Presentation on theme: "The Past Perfect The Past Perfect Progressive. Use the past perfect when one action in the past happened before another action in the past. Put the earlier."— Presentation transcript:
Use the past perfect when one action in the past happened before another action in the past. Put the earlier action in the past perfect and the later action in the simple past. The Past Perfect
It is used only when a clear relationship exists with an event in simple past time. It indicates that an action was completed before another one in the past. When I arrived at the party, everyone had left. Past Perfect
Past Perfect: had + past participle It is used to talk about actions that were completed at an unspecified time before another past action ( at different times). I had already done my homework when my mother arrived. With before, by the time, until and when the verb is in the simple past. With after the verb is the past perfect
Because the past perfect means “before”, it must relate a past event to another past event or time. Steve had just dropped a bag of groceries when Marie came into the kitchen. He had not finished when we arrived.
EVER, NEVER (experiences before a specific past time) YET, STILL, ALREADY (completed before a specific past time) JUST (happened a short time before a specific past time)
gave 1st got 1st got 1st hosted talk in 1st got own built own starred in born speech radio job TV job show movie show studio Beloved ---/---------------/-------------/---------------/--------------/---------------/--------------/--------------/------------/--------- 19541957 1971 1973 1983 1985 1986 1988 1998 1.By 1958 Oprah ____________________ her first speech. 2.By 1971 she _____________________ her first TV job 3.By 1972 she _____________________ her first radio job. 4.By 1972 she _____________________ in a major movie. 5.By 1985 she _____________________ her own TV show. 6.By 1986 she _____________________ in a major movie 7.BY 1987 she _____________________ her own studio. 8.By 2000 she _____________________ in the film Beloved. Use past perfect and ever, never, yet, still, already or just in the blanks.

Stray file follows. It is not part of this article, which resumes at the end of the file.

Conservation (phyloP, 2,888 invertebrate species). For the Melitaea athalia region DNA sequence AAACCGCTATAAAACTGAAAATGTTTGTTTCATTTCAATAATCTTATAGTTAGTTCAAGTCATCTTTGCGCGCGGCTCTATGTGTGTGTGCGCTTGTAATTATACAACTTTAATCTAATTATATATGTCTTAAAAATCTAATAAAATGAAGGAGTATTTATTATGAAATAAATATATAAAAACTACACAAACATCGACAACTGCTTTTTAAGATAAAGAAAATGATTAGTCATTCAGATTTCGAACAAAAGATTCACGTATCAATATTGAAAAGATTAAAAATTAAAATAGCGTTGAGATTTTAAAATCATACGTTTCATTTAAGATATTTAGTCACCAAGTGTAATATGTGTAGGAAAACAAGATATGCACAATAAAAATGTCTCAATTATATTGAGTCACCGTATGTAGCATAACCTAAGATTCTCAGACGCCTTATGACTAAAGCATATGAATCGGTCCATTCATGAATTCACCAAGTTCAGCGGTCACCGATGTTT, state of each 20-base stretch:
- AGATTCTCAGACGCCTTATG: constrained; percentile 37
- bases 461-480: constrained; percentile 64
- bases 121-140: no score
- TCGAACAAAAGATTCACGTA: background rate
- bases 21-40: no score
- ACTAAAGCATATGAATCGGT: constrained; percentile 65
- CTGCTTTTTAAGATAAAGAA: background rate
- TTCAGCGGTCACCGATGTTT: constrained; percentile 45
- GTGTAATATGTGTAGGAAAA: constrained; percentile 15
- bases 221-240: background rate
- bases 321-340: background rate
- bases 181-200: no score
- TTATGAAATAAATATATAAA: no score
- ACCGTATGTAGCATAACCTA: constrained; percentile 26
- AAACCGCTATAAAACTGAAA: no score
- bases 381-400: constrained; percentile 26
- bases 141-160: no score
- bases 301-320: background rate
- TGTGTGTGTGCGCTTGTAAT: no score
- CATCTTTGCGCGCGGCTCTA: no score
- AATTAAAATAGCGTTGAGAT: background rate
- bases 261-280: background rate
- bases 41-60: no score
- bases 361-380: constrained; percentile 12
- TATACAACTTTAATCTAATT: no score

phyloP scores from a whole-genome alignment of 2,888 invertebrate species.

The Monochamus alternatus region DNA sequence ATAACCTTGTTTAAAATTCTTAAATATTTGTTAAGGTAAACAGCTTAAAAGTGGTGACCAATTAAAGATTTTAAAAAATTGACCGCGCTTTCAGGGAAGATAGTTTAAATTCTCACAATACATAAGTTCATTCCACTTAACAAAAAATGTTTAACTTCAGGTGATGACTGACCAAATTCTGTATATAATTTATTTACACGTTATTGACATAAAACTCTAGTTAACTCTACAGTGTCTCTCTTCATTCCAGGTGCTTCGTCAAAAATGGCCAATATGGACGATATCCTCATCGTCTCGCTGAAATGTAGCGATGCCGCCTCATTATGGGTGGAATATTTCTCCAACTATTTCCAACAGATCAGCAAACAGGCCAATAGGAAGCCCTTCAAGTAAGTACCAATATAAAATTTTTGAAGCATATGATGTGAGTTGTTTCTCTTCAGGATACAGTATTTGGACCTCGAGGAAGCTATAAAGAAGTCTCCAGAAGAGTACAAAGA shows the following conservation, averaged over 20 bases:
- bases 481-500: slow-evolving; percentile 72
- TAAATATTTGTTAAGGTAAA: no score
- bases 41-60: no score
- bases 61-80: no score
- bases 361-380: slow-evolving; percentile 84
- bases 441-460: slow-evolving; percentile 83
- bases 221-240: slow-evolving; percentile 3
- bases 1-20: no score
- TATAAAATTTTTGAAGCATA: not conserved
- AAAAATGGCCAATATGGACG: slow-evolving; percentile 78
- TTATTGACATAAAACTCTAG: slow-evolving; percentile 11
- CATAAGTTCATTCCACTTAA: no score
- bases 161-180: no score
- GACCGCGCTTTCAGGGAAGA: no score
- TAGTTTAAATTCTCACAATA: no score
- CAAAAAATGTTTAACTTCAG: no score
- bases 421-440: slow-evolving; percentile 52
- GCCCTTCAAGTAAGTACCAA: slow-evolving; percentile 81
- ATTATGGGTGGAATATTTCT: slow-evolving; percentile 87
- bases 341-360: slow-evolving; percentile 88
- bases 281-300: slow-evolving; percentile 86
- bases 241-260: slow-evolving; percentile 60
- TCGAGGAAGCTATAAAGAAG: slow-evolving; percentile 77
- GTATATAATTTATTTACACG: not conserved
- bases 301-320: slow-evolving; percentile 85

Use because to connect sentences. 1. His car broke down. He took the bus. 2. Charlotte was depressed. She failed her English exam. 3. We didn’t eat all day. We were really hungry. 4. We studied hard for three weeks. We thought the test was easy. 5. Neville couldn’t sleep. He drank several cups of very strong coffee.
1. He took the bus because his car had broken down. 2. Charlotte was depressed because she had failed her English exam. 3. We were really hungry because we hadn’t eaten all day. 4. We thought the test was easy because we had studied hard for three weeks. 5. Neville couldn’t sleep because he had drunk several cups of strong coffee.
It tells us about the length of the action and the specific point when it ended. It occurs with since or for to specify the duration of the action. I had been playing for two hours when I fell and twisted my ankle. Past Perfect Progressive
Past perfect progressive: had been + verb-ing It is used to talk about actions that were in progress up to another past action or time. I had been doing my homework when she arrived. It expresses a sense that the action was ongoing and is often used with for, since, all day, all night
When the race started, it was raining and the streets were wet. (It was still raining during the race) When the race started, it had been raining and the streets were wet. (It wasn’t raining during the race. It had already stopped)
Avoid common mistakes 1. Use the past perfect or past perfect progressive to give background information for a past tense event. I have never seen my sister in real life, so I was nervous the first time we met. I have dreamed about meeting her, and I finally did. 2. Use the past perfect or past perfect progressive to give a reason for a past event. Her eyes were red and puffy because she cried. 3. Use the past perfect (not the past perfect progressive) for a completed earlier event. They had been arranging a time to meet, but both of them forgot about it. 4. Use the past perfect (not present perfect) to describe a completed event that happened before a past event. I have visited her in Maine twice before she came to visit me. had had been dreaming had had been crying arranged
Explain the difference in meaning A. When the phone rang, I was eating. B. When the phone rang, I ate. C. When the phone rang, I had eaten. D. When the phone rang, I was going to eat. E. When the phone rang, I had been eating.